One of the most significant challenges hindering solar energy use in Indonesia is the lack of efficient storage systems. The Asian country has a high potential for solar energy generation. The government has set a renewable energy target of 23% to reach by 2025 and 31% by 2050. At the moment, however, only13% of power generation nationwide comes from renewable energy.
This situation could however change soon. For a long time, scientists have tried to find a more efficient way to store solar energy. For instance, a project for a solar air conditioner in Indonesia can still generate more energy but storing this extra energy is a big problem.
Recently, scientists at a Swedish university devised a way to bottle solar energy. The innovation to bottle solar energy has excited the renewable energy industry across the globe. It would be the perfect solution to countries like Indonesia, with high potential for solar energy which remains untapped.
The Science behind Bottling Solar Energy
The idea of preserving solar energy has been around for a long time. However, it wasn’t until 2019 when a team from Chalmers University of Technology, Sweden finally figured out how this could work.
The team of scientists first developed liquid fuel containing the compound norbornadiene. When sunlight passes through this liquid, it rearranges its carbon, hydrogen, and nitrogen atoms into an energy-storing isomer, quadricyclane.
This is where the magic happens because Quadricyclane holds onto the energy (about 250 watt-hours of energy per kilogram) even after cooling over long durations (months or years). Even when it cools down, the quadricyclane retains the captured solar power trapped in strong chemical bonds.
When one needs to use the stored energy, the material flows through a cobalt-based catalyst. The energy is released as thermal energy for your water heater, dishwasher or your clothes dryer. There’s potential for application of this thermal energy in cooking, sterilization, bleaching, distillation and other industrial operations.
In scientific terms, this project has developed a solar thermal fuel. This storage solution might look like a rechargeable battery, but the difference comes in the form of energy released on demand. After putting in sunlight, you get heat out only on demand.
Compared to other fuels such as coal and natural gas, solar thermal fuel doesn’t release carbon dioxide and other greenhouse gases. It is reusable and environmentally friendly. This breakthrough also makes solar energy transportable which makes it more efficient to use in real-world energy applications.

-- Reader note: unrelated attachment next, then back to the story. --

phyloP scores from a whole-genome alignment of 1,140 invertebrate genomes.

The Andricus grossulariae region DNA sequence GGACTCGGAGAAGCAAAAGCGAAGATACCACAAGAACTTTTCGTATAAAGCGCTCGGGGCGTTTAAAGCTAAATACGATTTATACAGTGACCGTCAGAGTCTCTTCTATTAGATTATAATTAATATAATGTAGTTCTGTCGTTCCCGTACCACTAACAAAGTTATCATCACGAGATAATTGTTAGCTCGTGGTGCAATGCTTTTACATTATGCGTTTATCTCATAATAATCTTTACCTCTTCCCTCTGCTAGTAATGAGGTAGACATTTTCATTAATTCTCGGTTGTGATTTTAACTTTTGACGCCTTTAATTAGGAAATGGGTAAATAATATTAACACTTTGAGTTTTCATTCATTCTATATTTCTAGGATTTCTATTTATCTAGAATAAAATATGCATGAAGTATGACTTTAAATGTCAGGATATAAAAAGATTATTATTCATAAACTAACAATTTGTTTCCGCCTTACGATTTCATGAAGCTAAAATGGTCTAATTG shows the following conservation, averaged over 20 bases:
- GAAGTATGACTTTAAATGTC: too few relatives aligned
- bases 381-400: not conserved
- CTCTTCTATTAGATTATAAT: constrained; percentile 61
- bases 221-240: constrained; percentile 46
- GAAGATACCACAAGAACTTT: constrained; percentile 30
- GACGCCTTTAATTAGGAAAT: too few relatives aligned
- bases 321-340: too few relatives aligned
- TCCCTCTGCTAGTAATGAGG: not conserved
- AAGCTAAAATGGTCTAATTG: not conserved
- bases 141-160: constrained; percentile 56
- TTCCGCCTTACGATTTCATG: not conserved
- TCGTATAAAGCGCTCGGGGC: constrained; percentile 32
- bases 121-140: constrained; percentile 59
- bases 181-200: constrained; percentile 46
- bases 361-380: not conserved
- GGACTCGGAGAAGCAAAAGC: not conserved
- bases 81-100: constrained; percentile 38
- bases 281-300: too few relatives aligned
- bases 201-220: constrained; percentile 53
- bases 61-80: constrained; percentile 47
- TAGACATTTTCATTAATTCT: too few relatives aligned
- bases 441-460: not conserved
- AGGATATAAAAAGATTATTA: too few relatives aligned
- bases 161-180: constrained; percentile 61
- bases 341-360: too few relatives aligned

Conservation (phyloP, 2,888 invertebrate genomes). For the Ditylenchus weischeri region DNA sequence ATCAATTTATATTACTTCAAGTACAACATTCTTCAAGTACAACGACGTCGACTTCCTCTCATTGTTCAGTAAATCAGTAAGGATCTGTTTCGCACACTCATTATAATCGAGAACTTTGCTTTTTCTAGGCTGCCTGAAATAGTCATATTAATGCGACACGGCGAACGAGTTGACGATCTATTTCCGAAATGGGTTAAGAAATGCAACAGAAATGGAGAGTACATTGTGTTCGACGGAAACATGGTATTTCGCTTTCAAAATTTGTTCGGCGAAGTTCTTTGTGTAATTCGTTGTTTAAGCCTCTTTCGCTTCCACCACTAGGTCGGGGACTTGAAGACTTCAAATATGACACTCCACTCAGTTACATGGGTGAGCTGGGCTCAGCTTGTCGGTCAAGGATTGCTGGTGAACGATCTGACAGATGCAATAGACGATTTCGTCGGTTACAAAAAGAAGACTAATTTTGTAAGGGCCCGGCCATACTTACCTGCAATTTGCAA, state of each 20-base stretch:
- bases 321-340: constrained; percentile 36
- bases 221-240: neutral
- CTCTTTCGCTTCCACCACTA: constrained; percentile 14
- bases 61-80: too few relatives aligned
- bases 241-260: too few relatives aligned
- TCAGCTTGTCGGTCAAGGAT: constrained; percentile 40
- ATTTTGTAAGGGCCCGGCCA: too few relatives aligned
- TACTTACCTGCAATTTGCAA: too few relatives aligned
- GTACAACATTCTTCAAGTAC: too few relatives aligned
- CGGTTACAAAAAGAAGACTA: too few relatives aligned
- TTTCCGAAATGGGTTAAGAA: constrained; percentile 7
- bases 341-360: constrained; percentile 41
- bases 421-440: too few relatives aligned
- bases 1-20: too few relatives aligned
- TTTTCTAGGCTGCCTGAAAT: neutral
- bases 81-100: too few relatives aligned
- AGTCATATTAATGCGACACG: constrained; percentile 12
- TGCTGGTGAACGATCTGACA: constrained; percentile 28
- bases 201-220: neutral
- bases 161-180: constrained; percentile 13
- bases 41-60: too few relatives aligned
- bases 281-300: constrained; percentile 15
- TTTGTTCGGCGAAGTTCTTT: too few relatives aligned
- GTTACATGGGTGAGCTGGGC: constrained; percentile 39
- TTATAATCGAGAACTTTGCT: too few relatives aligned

While the announcement has elicited a lot of hype in the conservation circles, the team has continued refining its technology to make this fuel more applicable. The idea is to make this fuel reusable over and over again.
To do this, the scientists have continued to adjust the molecular makeup of their fuel. This prevents it from breaking down due to storage and multiple release cycles.The Molecular Solar Thermal Energy Storage (MOST) round-trip energy system is what the scientists have conceptualized as a solution. The system has the liquid running through a concave solar thermal collector with a pipe passing across its centre.
The transformation of norbornadiene into quadricyclane occurs after the collector focuses sunlight on the pipe and the fuel running through it. This charged fuel is now ready for storage, use or shipping for use in other applications. The innovators have said the energy in this isomer is storable for up to 18 years.
When a user needs to use the fuel’s energy, the system passes it through the catalyst. A chemical reaction converts the fuel back into liquid with temperature boosted by 145°F. One of the most notable features of this innovation is the fact that solar thermal fuel is easy to store. It can also be piped or trucked between solar farms and cities.
To appreciate how much energy this solar thermal fuel stores, (up to 250 watt-hours of energy per kilogram), consider that this is twice the energy capacity of a Tesla Powerwall battery. This is one of the popular solar energy storage solutions on the market.
What’s the Impact of Solar Thermal Fuel in Indonesia?
With so much sunlight throughout the year, many households, commercial and industrial facilities are already using solar power systems. The weather is hot and humid and solar air conditioning is a major way to save money.
With air conditioning required throughout the year, a solar air conditioner in Indonesia, for instance, saves users thousands of dollars every year. It also benefits the environment by reducing the burning of fossil fuels in homes and commercial facilities.
With solar thermal fuel, more people across the country would leverage the myriad benefits of solar energy. Solar farms would distribute power to areas without enough sunshine and reduce dependency on fossil fuels for cooking and heating.
Bottling of solar energy is an idea in its inception stages but it could be one of the biggest breakthroughs in the renewable energy industry. It would make it possible for a homeowner in Indonesia to generate solar energy to power their solar air-con and store excess energy for future use during the cold season.